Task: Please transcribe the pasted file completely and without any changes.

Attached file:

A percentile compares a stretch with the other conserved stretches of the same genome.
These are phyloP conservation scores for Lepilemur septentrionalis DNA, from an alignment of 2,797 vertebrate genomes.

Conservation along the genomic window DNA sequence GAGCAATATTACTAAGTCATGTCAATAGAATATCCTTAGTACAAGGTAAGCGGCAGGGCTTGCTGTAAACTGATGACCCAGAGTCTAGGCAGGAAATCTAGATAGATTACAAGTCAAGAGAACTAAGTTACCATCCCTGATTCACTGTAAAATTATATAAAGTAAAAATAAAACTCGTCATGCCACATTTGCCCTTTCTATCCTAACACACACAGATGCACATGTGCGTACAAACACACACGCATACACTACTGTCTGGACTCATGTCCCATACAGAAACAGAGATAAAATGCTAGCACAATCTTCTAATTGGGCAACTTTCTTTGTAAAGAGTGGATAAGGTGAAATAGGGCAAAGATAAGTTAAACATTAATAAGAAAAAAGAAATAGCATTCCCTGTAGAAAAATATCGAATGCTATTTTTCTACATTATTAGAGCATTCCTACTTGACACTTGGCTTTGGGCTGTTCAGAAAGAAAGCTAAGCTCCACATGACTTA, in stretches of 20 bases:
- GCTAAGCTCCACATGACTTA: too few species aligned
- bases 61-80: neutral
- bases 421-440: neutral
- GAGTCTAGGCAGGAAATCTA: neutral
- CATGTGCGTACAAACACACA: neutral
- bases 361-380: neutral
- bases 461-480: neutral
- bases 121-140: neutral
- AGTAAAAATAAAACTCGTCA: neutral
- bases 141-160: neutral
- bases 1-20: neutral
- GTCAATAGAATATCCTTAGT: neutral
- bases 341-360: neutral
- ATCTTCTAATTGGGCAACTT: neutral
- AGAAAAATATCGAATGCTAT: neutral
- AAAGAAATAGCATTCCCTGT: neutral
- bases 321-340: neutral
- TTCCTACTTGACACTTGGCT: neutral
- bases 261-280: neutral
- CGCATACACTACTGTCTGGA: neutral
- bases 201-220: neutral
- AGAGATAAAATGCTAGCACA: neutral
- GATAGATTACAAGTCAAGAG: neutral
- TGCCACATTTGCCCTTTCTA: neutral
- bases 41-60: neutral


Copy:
A percentile compares a stretch with the other conserved stretches of the same genome.
These are phyloP conservation scores for Lepilemur septentrionalis DNA, from an alignment of 2,797 vertebrate genomes.

Conservation along the genomic window DNA sequence GAGCAATATTACTAAGTCATGTCAATAGAATATCCTTAGTACAAGGTAAGCGGCAGGGCTTGCTGTAAACTGATGACCCAGAGTCTAGGCAGGAAATCTAGATAGATTACAAGTCAAGAGAACTAAGTTACCATCCCTGATTCACTGTAAAATTATATAAAGTAAAAATAAAACTCGTCATGCCACATTTGCCCTTTCTATCCTAACACACACAGATGCACATGTGCGTACAAACACACACGCATACACTACTGTCTGGACTCATGTCCCATACAGAAACAGAGATAAAATGCTAGCACAATCTTCTAATTGGGCAACTTTCTTTGTAAAGAGTGGATAAGGTGAAATAGGGCAAAGATAAGTTAAACATTAATAAGAAAAAAGAAATAGCATTCCCTGTAGAAAAATATCGAATGCTATTTTTCTACATTATTAGAGCATTCCTACTTGACACTTGGCTTTGGGCTGTTCAGAAAGAAAGCTAAGCTCCACATGACTTA, in stretches of 20 bases:
- GCTAAGCTCCACATGACTTA: too few species aligned
- bases 61-80: neutral
- bases 421-440: neutral
- GAGTCTAGGCAGGAAATCTA: neutral
- CATGTGCGTACAAACACACA: neutral
- bases 361-380: neutral
- bases 461-480: neutral
- bases 121-140: neutral
- AGTAAAAATAAAACTCGTCA: neutral
- bases 141-160: neutral
- bases 1-20: neutral
- GTCAATAGAATATCCTTAGT: neutral
- bases 341-360: neutral
- ATCTTCTAATTGGGCAACTT: neutral
- AGAAAAATATCGAATGCTAT: neutral
- AAAGAAATAGCATTCCCTGT: neutral
- bases 321-340: neutral
- TTCCTACTTGACACTTGGCT: neutral
- bases 261-280: neutral
- CGCATACACTACTGTCTGGA: neutral
- bases 201-220: neutral
- AGAGATAAAATGCTAGCACA: neutral
- GATAGATTACAAGTCAAGAG: neutral
- TGCCACATTTGCCCTTTCTA: neutral
- bases 41-60: neutral